I’ve noticed of late that people are afraid to ask me how the novel’s going. They ask it quietly, like they’re giving me the chance to pretend I didn’t hear the question if it’s best for everyone. They ask it like they are holding out an apple to a horse with very sharp teeth. They ask it like you might as a doctor, “So, how bad is it, Doc?”
But they ask it, and for that, I love my people.
So…how is the novel going, you ask?
Well, today is your lucky day because last week was a great week of writing! I’m working on the third draft and every chapter I opened turned up a handful of gems I’d stowed away and forgotten about. Editing was easy, even…enjoyable last week. Had I happened upon a meadow full of daisies, I would have slipped off my shoes and danced in it.
I can’t believe I’m saying that! Normally, writing feels a lot like punching myself in the face while also yelling, “Punch harder! Do it right this time!” I remember telling Kevin on Monday, “I don’t want to write because I’m in a good mood, and I know I won’t be after I write.”
In July I attended a virtual conference where I heard dozens of other authors say, “This is haaaaard!” One of my favorite authors (Grace Lin) said her family said she’s always in a bad mood when she’s writing a novel. Another favorite (Mac Barnett), whose books are so light and hilarious I imagined him tossing back cream sodas and laughing himself out of the chair the whole time he writes—he said he hates writing. It’s the worst. It makes him miserable. But he loves when it’s all said and done.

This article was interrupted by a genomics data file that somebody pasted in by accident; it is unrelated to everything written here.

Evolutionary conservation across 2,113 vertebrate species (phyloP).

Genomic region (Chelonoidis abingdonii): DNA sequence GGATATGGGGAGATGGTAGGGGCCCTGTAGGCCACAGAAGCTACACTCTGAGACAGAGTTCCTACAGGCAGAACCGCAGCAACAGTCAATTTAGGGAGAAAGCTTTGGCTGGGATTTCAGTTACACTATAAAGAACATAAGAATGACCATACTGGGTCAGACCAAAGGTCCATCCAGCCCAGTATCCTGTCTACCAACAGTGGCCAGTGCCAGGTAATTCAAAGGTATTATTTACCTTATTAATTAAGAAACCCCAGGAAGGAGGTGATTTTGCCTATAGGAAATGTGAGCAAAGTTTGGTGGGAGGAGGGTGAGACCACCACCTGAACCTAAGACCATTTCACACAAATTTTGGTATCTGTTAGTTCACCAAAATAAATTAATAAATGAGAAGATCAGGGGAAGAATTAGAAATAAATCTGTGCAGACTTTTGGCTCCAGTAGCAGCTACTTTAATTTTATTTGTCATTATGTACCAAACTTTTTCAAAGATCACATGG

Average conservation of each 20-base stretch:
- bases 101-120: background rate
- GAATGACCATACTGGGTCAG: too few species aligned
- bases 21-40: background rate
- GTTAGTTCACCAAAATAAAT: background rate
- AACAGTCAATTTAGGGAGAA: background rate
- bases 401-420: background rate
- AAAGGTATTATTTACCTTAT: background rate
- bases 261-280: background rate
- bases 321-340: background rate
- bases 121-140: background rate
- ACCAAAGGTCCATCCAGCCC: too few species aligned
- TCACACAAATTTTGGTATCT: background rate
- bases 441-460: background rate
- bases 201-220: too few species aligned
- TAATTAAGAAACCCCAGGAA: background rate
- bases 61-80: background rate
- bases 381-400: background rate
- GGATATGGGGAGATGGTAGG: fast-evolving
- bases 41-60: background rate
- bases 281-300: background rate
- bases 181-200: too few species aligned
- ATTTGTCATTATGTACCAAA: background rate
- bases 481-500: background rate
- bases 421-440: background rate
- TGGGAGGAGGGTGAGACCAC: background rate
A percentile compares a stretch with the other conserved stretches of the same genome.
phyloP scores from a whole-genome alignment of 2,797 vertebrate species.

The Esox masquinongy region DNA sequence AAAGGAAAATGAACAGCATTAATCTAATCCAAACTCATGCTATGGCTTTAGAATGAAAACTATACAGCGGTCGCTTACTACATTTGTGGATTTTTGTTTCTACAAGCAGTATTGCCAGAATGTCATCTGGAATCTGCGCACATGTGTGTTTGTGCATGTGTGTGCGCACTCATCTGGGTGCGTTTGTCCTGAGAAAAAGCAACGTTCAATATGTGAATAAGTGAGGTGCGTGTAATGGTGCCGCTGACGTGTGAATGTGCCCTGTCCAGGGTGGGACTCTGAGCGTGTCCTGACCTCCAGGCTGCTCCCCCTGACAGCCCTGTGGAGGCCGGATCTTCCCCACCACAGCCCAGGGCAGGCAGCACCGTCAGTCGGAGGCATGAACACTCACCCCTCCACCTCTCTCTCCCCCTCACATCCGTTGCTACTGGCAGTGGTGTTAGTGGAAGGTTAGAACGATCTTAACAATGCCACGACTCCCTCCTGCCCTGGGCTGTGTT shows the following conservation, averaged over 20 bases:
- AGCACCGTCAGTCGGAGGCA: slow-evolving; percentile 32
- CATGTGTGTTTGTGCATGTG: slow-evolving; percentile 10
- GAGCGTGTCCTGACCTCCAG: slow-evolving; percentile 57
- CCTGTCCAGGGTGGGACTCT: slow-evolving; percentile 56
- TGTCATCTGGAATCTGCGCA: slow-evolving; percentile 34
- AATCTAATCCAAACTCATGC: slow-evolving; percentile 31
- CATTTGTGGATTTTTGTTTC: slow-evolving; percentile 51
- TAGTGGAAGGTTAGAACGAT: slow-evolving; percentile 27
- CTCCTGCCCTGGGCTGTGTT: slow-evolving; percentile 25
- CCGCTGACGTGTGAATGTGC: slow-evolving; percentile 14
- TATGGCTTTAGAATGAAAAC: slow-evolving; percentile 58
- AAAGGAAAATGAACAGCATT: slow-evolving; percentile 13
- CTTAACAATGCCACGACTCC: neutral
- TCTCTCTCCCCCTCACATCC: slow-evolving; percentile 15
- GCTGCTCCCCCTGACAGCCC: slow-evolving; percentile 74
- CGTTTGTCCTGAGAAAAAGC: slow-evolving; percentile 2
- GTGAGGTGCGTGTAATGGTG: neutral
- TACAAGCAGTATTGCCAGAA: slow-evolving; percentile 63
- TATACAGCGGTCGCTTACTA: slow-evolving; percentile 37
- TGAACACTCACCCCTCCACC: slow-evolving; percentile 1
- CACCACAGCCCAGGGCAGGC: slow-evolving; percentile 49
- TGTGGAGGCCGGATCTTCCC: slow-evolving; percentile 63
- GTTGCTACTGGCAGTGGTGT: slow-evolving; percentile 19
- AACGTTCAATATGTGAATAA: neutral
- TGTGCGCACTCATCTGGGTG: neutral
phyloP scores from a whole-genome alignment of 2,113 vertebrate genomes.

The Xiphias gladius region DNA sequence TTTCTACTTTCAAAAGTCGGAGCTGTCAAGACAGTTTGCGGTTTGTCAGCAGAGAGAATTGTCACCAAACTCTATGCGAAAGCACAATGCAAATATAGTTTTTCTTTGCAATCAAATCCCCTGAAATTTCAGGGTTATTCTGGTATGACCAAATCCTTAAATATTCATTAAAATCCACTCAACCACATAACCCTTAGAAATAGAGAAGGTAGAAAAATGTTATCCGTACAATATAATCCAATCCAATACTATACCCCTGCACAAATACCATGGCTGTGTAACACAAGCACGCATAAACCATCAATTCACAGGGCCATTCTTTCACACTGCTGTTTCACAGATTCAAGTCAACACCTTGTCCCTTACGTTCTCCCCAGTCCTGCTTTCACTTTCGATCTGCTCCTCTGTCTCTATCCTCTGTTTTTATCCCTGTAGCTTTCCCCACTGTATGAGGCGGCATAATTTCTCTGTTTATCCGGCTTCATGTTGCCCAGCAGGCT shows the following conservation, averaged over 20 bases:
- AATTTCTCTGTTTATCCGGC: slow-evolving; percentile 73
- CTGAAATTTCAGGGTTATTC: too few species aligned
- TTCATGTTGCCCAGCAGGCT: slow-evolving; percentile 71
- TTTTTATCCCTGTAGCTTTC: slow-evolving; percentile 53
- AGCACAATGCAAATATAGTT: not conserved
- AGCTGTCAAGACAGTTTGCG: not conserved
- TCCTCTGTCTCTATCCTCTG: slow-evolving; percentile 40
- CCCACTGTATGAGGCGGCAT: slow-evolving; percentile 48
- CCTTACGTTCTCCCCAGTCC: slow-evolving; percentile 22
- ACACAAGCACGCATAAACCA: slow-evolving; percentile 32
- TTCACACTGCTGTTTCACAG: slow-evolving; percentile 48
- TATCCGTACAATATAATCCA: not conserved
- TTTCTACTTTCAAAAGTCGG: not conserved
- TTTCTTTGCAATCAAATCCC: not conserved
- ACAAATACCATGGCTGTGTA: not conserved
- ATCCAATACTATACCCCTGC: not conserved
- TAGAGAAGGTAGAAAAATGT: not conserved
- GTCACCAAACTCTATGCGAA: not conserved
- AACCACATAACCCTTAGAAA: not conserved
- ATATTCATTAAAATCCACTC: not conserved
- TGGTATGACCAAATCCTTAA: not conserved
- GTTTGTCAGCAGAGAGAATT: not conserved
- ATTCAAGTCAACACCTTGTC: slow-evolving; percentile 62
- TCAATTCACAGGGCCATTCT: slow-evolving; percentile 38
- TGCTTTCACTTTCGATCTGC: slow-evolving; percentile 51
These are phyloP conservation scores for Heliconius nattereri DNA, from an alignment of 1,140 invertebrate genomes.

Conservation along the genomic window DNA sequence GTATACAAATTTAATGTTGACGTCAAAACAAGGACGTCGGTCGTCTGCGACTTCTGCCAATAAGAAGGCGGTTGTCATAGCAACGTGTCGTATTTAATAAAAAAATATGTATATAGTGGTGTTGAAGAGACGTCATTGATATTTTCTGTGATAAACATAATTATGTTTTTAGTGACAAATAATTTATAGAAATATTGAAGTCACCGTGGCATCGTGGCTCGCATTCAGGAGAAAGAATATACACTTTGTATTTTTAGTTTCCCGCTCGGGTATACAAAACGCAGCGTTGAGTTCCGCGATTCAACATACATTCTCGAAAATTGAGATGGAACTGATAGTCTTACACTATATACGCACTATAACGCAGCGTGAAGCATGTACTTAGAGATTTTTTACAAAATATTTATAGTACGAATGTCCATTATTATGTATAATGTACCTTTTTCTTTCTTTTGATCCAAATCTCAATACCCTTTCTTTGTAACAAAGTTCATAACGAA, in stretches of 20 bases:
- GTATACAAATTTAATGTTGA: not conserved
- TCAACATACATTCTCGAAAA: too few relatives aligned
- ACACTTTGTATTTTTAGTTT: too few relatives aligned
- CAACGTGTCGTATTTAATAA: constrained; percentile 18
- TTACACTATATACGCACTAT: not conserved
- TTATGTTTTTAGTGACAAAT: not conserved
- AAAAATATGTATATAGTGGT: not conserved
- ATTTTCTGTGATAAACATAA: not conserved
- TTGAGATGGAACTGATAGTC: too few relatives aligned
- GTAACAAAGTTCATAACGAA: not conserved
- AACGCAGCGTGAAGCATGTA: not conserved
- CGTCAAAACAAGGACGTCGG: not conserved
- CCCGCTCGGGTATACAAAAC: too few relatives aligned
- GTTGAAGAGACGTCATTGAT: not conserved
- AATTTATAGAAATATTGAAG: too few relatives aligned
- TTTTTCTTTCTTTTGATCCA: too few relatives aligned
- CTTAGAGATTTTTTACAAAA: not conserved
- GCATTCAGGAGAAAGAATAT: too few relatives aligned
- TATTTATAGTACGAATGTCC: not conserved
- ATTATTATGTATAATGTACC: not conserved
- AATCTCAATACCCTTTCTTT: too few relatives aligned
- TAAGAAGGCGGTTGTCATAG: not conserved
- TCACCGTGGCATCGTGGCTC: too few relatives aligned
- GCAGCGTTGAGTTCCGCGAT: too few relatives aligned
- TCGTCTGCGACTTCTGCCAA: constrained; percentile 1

After hearing so many writers say that writing is hard, it often isn’t fun, that they hate what they write most days, and that they are emotional basket cases—well it made me feel so normal.
I’ve learned so much about myself in the past three years since I started writing the novel. Mostly, that it takes more than three years to write a novel. And that is hard for someone as goal-oriented and impatient as me.
I’ve been learning to throw some just-for-fun writing into my week and not berate myself for taking that time away from the novel, because that’s the stuff that keeps it fun. Until recently, if the writing was ever too fun or not hard enough, I wasn’t really counting it. Now I’m absolutely counting it.
Like when I saw Mac Barnett at a (different) conference and my illustrator friend, Leanne Hatch, slid over her phone showing the sweater he was wearing on a Gucci website, listed for $$$$. I couldn’t help myself. I wrote a picture book called Mac and the $3,000 Sweater, and that same friend made a picture for it.
(Did I include the word “incredibly” in front of “talented?” She keeps winning awards and I’m completely in awe of her.)
Even though this is not a book that would ever get published (and you should know that anytime I say that, part of my brain is saying, Yes it is. It totally could be. It absolutely should be!)—even though it’s not, I made it! Out of nothing! And my friends and I giggled and giggled about it. And one of them made something else! And I had a good week of writing.
So overall, I have a healthy, stable attitude about writing on myself lately, which is fabulous except for one little problem; with such a healthy, stable attitude, what on earth am I going to write about?!
WHAT’S COOKIN’ 2NITE:
Lemony garlicky beans